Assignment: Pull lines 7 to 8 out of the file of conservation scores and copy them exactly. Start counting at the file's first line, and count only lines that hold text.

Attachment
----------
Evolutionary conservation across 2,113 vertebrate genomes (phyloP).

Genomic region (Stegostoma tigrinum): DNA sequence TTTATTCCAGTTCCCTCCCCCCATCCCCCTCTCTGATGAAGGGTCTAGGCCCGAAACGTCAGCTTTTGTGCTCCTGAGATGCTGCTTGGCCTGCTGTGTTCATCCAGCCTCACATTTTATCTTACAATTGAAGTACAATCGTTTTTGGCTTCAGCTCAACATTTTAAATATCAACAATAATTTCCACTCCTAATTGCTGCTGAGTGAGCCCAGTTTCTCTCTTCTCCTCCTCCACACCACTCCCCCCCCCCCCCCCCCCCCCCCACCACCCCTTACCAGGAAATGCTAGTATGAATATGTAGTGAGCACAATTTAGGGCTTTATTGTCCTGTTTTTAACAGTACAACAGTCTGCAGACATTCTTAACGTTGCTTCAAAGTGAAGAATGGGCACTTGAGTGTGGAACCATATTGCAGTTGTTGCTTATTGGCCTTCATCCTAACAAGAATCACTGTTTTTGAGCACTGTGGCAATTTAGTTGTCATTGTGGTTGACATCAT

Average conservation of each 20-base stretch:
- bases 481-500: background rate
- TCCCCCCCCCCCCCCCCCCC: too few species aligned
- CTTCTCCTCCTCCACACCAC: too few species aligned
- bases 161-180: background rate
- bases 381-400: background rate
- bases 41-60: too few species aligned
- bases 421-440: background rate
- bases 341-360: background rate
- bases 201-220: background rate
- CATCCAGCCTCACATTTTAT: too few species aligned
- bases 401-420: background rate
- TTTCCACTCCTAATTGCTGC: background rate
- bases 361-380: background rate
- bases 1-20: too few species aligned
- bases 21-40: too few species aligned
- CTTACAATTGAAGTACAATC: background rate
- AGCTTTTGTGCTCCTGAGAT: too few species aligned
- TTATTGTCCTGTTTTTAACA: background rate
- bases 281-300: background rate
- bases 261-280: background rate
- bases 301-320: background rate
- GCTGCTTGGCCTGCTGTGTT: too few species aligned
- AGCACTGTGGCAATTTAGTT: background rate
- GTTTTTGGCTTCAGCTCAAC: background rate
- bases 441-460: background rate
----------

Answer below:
- bases 161-180: background rate
- bases 381-400: background rate